The UK government is planning a huge increase in bond sales to fund its economic response to the coronavirus, selling roughly four times as much debt over the next three months than originally planned in the March Budget.
The Treasury said it will try to raise £180bn from investors in the bond markets over the next three months. The £60bn per month extra borrowing is up from the already huge £45bn the government is raising in April.
That will bring the total amount of capital it aims to raise between April and July to £225bn.
It is also more over the next three months than the £156bn the government had originally intended to sell over the whole financial year.
The Treasury said the government has announced an “unprecedented package of measures to provide the critical support” to the economy throughout the Covid-19 outbreak.
The measures include a scheme to pay 80 per cent of the wages of workers who would otherwise be laid off and paying grants to small and medium-sized businesses.
Government borrowing set to rise
The Centre for Policy Studies think tank this week estimated the UK’s budget deficit – the difference between its revenues and spending – will rise to £300bn this year and have to be borrowed.
The Office for Budget Responsibility (OBR) has said roughly £120bn of that will be due to lost tax receipts thanks to the economic slump. It said GDP could shrink by 35 per cent in the second quarter and 13 per cent in 2020 as a whole.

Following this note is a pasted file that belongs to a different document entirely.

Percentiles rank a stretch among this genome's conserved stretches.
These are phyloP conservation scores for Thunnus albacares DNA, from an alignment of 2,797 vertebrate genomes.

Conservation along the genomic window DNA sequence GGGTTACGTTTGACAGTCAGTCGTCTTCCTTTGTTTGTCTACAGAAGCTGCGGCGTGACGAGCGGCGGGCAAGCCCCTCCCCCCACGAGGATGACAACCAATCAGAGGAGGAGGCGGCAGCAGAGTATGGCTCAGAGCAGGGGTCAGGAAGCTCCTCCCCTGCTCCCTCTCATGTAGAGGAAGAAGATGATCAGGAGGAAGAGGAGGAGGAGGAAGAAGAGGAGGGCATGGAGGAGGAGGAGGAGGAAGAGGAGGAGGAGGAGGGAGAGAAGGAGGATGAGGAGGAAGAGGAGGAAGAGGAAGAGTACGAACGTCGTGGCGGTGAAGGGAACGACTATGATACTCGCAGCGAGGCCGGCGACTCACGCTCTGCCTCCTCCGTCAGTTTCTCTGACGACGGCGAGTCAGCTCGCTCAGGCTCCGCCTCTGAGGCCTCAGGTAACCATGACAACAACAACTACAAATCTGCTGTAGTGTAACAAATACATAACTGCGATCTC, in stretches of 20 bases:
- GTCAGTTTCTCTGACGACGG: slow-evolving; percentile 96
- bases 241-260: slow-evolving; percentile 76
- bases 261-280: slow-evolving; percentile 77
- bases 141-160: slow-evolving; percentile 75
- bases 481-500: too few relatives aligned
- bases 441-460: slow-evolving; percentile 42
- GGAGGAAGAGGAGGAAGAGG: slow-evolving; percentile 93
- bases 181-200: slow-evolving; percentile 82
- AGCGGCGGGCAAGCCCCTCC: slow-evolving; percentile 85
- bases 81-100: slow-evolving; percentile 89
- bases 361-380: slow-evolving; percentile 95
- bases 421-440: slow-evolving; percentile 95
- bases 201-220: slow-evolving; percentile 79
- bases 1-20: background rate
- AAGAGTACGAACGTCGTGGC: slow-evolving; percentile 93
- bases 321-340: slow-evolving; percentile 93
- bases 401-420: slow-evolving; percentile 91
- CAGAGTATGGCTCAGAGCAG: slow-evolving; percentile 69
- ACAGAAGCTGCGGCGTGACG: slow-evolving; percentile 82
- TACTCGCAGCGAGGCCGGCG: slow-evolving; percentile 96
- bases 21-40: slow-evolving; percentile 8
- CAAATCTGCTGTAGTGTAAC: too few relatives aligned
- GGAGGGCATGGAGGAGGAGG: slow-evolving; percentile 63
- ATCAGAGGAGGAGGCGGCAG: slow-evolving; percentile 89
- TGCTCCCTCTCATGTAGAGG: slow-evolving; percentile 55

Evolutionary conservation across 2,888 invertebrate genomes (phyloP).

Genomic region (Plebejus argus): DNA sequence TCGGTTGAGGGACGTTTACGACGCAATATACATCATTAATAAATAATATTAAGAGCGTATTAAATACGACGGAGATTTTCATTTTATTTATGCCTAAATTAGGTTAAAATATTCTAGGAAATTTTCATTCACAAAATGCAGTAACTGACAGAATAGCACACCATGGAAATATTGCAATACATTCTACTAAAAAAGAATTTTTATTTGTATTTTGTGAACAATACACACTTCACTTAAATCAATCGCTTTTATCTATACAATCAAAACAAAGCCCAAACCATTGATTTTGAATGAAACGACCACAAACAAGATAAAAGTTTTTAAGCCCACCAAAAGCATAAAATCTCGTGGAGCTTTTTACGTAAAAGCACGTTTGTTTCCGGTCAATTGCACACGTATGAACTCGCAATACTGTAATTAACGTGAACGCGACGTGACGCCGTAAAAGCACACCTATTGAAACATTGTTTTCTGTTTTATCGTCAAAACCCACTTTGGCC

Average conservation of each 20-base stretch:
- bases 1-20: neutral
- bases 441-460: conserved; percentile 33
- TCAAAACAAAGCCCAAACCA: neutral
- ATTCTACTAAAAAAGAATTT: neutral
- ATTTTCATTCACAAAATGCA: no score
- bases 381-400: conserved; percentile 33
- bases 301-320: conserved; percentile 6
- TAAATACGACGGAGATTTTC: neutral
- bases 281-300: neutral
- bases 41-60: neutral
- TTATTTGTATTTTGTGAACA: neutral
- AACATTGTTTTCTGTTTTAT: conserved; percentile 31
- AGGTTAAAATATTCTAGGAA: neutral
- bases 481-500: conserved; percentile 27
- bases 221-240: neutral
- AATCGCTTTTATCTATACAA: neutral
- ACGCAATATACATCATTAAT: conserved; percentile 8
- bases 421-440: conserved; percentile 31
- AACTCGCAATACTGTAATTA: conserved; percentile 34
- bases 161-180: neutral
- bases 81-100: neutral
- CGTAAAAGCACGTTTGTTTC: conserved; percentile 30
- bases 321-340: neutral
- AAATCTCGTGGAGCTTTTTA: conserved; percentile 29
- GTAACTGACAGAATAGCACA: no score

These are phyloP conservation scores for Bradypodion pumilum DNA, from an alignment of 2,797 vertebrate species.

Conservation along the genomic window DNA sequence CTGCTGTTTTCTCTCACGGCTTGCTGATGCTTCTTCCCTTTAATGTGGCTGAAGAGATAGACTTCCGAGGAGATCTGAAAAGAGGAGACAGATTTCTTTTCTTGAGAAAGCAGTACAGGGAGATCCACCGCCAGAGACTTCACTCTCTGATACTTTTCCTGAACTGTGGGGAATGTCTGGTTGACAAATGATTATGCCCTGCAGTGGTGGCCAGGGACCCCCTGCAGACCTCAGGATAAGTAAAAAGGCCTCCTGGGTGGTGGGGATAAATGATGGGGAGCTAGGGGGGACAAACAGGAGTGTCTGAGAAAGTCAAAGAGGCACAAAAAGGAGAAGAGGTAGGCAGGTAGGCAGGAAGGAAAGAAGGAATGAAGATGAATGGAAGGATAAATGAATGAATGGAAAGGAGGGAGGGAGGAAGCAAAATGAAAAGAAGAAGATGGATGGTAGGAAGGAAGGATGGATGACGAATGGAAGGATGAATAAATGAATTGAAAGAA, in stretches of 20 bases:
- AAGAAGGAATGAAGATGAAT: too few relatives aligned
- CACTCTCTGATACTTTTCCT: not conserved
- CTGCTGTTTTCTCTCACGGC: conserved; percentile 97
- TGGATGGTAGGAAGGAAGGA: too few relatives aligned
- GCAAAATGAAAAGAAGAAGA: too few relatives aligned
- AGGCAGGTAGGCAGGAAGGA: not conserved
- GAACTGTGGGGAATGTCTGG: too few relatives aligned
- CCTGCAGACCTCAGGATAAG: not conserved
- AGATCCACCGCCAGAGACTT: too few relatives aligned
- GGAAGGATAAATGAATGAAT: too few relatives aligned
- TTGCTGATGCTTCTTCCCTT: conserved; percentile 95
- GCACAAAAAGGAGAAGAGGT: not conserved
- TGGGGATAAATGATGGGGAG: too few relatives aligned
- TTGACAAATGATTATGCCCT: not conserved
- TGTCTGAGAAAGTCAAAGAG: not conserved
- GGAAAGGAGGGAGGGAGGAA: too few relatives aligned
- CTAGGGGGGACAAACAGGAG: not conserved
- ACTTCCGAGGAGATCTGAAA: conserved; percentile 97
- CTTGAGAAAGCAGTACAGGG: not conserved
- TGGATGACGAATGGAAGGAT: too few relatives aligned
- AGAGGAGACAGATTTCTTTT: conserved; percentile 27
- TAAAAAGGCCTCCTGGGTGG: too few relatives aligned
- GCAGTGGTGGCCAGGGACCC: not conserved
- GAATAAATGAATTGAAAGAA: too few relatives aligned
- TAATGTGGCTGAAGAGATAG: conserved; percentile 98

The Treasury today said its support measures “and the economic impact of Covid-19 will necessarily increase the government’s financing requirement”.
It added that it expects the huge increase in bond sales to be contained in the second quarter and not continue for the rest of the year. It said this clustering is due to “the temporary and immediate nature of the unprecedented support announced for people and businesses”.
However, the government has already extended its wage support scheme by a month after it extended lockdown measures that prevent a swath of businesses from opening.
PwC’s chief economist John Hawksworth said the government will “inevitably” have to borrow more to fund the spending pledges. “This may require total government bond sales in 2020/21 of £300bn or more given also the need to cover the cost of redemptions of previously issued bonds,” he added.
The Bank of England has already said it will buy around £190bn of extra gilts. Hawksworth therefore expects the government to raise the extra money “without too much upward pressure on gilt yields.”